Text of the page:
Wednesday, April 28, 2010
What I Want...
Individualized Education Plans, or IEP's, are an annual rite of passage in my house. These documents set goals and implement modifications for children who have special needs each school year so that they can be successful. These meeting can be stressful, especially when you are requesting more services or making sure your child has an assistant to help them through the day. We are fortunate enough to have TWO of these meetings every year.
Since Emma was diagnosed in 1999, and Hayley in 2000, I estimate that we have had approximately 22 of these meetings. (I honestly think it is more, because when they were very young we met a couple times to have "addendum's" added to their plans - but that is still a meeting in my book.) At first I saved every single scrap of paper - advice from several sources told me to keep a thorough paper trail - until finally I had a drawer committed to all these IEP's, all the testing information, all the "Parent's Rights" guides, and all the notes taken during these meetings. In essence, I had created a fire trap.
It took me a little while, but I finally purged the drawer. What brought about the change of mind was not so much the fact that I was afraid of the tinder box in the buffet drawer, but that the information pretty much stayed the same. And to be completely honest, I knew if I needed to get information, the school would have the current stuff that I really needed. I am lucky if I can find their current IEP.
Except for two of these meetings, the IEP's for the girls go pretty smoothly. (Those two meetings are for another blog...) I know what to expect - like I said, the information stays the same. And after all of these meetings you would think that nothing would ever throw me. Yeah, I forget about this part every single time.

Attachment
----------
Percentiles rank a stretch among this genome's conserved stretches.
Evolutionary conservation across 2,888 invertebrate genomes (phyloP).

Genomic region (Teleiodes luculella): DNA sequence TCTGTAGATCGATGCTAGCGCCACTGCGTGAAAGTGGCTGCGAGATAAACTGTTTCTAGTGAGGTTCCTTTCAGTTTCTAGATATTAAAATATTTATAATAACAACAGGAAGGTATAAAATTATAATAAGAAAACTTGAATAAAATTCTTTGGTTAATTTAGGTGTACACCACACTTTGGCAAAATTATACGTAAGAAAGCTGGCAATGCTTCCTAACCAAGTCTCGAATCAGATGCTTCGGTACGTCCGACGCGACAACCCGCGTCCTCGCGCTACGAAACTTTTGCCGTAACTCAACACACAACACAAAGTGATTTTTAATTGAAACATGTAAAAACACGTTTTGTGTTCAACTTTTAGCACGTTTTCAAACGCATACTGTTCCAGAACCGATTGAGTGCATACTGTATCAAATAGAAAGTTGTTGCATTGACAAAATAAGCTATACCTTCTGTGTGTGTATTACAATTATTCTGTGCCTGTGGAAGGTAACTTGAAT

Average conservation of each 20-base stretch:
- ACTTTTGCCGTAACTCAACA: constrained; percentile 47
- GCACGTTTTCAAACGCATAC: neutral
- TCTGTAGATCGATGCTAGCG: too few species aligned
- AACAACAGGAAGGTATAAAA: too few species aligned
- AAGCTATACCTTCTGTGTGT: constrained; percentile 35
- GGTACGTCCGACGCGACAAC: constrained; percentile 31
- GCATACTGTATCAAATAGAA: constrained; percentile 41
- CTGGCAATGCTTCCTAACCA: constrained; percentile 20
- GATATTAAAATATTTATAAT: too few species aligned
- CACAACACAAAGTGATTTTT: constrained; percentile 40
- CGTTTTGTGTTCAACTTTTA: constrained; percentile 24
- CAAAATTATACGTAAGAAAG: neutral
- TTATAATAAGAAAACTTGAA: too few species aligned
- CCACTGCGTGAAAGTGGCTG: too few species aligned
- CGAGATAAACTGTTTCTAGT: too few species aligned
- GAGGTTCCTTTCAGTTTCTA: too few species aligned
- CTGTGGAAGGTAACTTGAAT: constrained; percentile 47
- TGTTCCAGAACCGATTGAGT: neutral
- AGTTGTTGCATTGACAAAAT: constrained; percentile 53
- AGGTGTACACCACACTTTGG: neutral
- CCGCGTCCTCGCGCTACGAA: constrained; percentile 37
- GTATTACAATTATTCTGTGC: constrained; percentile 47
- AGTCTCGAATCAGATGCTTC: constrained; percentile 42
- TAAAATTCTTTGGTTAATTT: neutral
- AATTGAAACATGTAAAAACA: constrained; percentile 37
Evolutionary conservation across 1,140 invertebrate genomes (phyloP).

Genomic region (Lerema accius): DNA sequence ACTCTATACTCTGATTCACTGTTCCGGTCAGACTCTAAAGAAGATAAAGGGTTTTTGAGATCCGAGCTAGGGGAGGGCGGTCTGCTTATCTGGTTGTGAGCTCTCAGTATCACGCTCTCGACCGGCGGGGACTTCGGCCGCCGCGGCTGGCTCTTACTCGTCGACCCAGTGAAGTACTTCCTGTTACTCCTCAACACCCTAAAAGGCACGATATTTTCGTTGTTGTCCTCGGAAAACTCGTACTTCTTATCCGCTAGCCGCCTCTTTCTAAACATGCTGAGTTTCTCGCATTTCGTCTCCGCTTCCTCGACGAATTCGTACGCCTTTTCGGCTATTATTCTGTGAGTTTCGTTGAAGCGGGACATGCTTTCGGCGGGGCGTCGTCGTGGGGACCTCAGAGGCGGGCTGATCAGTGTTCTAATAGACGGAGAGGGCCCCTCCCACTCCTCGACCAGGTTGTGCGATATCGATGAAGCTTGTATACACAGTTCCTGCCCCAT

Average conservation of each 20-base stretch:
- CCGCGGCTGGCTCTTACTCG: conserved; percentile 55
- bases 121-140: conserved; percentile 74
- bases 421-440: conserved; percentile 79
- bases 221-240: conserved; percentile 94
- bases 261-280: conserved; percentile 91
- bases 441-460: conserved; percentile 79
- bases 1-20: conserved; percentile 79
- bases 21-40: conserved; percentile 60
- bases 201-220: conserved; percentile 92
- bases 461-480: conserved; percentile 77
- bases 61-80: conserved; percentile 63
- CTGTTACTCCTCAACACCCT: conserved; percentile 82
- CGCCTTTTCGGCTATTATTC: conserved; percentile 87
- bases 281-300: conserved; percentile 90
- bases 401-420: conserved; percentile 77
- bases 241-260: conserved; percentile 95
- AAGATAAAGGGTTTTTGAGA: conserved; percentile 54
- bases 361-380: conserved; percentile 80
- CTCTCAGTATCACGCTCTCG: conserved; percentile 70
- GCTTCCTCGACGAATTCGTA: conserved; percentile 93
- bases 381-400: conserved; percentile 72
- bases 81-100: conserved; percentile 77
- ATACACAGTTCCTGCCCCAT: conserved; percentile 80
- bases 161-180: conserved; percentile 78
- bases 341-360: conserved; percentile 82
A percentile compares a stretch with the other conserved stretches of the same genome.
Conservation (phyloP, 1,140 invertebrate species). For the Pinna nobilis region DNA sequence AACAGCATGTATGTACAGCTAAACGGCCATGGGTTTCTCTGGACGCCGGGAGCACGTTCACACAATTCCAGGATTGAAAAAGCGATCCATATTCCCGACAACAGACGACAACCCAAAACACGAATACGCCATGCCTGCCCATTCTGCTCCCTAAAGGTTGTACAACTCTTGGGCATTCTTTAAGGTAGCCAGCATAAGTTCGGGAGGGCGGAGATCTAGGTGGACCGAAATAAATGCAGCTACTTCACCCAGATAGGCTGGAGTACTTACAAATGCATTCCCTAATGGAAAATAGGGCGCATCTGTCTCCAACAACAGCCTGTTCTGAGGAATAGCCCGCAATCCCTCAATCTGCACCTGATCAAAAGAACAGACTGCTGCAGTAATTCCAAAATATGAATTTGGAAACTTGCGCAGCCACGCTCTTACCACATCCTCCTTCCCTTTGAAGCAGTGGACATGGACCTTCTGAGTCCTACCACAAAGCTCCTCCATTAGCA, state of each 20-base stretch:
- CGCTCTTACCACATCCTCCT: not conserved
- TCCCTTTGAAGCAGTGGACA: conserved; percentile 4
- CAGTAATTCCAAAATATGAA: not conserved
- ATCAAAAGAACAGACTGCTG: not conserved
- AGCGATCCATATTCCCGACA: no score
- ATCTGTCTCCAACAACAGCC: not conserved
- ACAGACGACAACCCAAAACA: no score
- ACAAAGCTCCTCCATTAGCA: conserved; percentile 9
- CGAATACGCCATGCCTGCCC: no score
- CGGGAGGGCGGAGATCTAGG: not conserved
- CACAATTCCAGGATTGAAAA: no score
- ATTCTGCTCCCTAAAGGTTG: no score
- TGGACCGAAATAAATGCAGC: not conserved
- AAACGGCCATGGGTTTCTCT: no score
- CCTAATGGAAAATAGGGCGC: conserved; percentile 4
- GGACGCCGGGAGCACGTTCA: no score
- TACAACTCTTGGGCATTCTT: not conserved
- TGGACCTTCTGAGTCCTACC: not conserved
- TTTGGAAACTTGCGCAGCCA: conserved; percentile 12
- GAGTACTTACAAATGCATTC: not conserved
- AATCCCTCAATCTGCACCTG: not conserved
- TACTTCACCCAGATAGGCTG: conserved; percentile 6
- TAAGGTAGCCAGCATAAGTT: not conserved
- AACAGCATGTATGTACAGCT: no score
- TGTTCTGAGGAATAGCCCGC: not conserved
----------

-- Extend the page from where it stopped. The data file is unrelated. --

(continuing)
Every time we have one of these meetings, we are always asked the same question - What do you want for your child?
Immediately I get nervous and try to remember what I said last year. (The OCD part of my brain is sticking its tongue out at me as if to say, "Told you not to throw those papers away. Told you to file them neatly in pretty little files labeled by year!") It comes to me a little quicker each time - the same lame answer I always end up giving - "I want (Emma/Hayley) to be able to function in society." (Something very similar to that - I can't find their IEP's right now to check.) Neat and all encompassing - the perfect answer to the ultimate question.
Don't laugh, but at those first couple of meetings when they asked me that question, I really thought that if I didn't answer it right that they were going to label me a bad parent. I even started to ask what I had said the previous year. I was so afraid of doing something wrong. Still am...
But now, RIGHT NOW, I wish that I could answer that question - because I truly know what I want for my girls.
I want them to be able to brush their hair and teeth without me having to remind them.
I want them to be able to make change and tell time.
I want them to be able to walk somewhere and never worry that people are staring at them when their quirks begin to show.
I want them to show interest in things that their peers show interest in.
I want them to be able to live on their own.
I want them to be happy with who they are and what they have accomplished in this world.
I want them to be able to experience life without having someone watching over them.
I want them to fall in love.
I know that some of these things are unrealistic for an education plan. But that is what I want for them. Am I asking too much? Probably.
There is no "right" answer to that question. And if you were to ask me tomorrow I am sure some of those answers would change. When I answer that question what I am doing is really asking for reassurance. I say that I want them to be able to function, or fit-in with society, and the experts are going to give them goals that will make that happen. Because with all of these goals and modifications, my girls will be able to do all the things I listed above, right? That is what I am asking for within my own answer. Reassurance and comfort that everything will be okay.
That is what I want for my girls. And for me.